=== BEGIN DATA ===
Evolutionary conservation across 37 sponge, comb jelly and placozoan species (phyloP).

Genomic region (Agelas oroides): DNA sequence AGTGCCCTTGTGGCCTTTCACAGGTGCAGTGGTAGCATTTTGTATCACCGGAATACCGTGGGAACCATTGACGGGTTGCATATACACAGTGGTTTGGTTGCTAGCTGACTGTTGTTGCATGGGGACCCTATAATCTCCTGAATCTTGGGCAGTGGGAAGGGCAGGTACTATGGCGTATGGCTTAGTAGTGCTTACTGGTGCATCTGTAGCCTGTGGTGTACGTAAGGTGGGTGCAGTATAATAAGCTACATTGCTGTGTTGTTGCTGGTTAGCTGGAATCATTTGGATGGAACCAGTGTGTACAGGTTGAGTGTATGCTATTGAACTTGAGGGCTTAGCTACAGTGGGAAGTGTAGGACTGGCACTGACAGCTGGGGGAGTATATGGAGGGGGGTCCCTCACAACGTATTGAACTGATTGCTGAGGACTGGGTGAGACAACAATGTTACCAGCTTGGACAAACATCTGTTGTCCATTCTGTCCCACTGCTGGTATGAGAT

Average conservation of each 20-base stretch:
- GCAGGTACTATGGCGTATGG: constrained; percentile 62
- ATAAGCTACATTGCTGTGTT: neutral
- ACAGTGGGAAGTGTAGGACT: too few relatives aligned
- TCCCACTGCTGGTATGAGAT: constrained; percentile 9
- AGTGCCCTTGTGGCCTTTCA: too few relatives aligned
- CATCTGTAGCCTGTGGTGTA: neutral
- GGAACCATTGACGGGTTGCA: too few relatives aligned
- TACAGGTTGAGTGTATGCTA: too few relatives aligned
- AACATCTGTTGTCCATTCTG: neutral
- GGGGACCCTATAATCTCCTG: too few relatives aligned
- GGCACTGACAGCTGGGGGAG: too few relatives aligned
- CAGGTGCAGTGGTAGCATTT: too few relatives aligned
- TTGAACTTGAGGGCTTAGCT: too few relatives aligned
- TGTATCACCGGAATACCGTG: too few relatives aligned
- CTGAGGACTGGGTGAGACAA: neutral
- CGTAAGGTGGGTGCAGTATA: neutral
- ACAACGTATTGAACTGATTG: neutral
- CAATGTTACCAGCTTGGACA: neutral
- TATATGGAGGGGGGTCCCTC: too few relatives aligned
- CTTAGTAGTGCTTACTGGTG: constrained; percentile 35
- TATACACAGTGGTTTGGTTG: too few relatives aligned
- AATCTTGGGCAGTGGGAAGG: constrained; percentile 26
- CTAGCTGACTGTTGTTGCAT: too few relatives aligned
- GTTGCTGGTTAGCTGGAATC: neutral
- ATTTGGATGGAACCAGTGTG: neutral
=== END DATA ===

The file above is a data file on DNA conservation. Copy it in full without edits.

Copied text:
Evolutionary conservation across 37 sponge, comb jelly and placozoan species (phyloP).

Genomic region (Agelas oroides): DNA sequence AGTGCCCTTGTGGCCTTTCACAGGTGCAGTGGTAGCATTTTGTATCACCGGAATACCGTGGGAACCATTGACGGGTTGCATATACACAGTGGTTTGGTTGCTAGCTGACTGTTGTTGCATGGGGACCCTATAATCTCCTGAATCTTGGGCAGTGGGAAGGGCAGGTACTATGGCGTATGGCTTAGTAGTGCTTACTGGTGCATCTGTAGCCTGTGGTGTACGTAAGGTGGGTGCAGTATAATAAGCTACATTGCTGTGTTGTTGCTGGTTAGCTGGAATCATTTGGATGGAACCAGTGTGTACAGGTTGAGTGTATGCTATTGAACTTGAGGGCTTAGCTACAGTGGGAAGTGTAGGACTGGCACTGACAGCTGGGGGAGTATATGGAGGGGGGTCCCTCACAACGTATTGAACTGATTGCTGAGGACTGGGTGAGACAACAATGTTACCAGCTTGGACAAACATCTGTTGTCCATTCTGTCCCACTGCTGGTATGAGAT

Average conservation of each 20-base stretch:
- GCAGGTACTATGGCGTATGG: constrained; percentile 62
- ATAAGCTACATTGCTGTGTT: neutral
- ACAGTGGGAAGTGTAGGACT: too few relatives aligned
- TCCCACTGCTGGTATGAGAT: constrained; percentile 9
- AGTGCCCTTGTGGCCTTTCA: too few relatives aligned
- CATCTGTAGCCTGTGGTGTA: neutral
- GGAACCATTGACGGGTTGCA: too few relatives aligned
- TACAGGTTGAGTGTATGCTA: too few relatives aligned
- AACATCTGTTGTCCATTCTG: neutral
- GGGGACCCTATAATCTCCTG: too few relatives aligned
- GGCACTGACAGCTGGGGGAG: too few relatives aligned
- CAGGTGCAGTGGTAGCATTT: too few relatives aligned
- TTGAACTTGAGGGCTTAGCT: too few relatives aligned
- TGTATCACCGGAATACCGTG: too few relatives aligned
- CTGAGGACTGGGTGAGACAA: neutral
- CGTAAGGTGGGTGCAGTATA: neutral
- ACAACGTATTGAACTGATTG: neutral
- CAATGTTACCAGCTTGGACA: neutral
- TATATGGAGGGGGGTCCCTC: too few relatives aligned
- CTTAGTAGTGCTTACTGGTG: constrained; percentile 35
- TATACACAGTGGTTTGGTTG: too few relatives aligned
- AATCTTGGGCAGTGGGAAGG: constrained; percentile 26
- CTAGCTGACTGTTGTTGCAT: too few relatives aligned
- GTTGCTGGTTAGCTGGAATC: neutral
- ATTTGGATGGAACCAGTGTG: neutral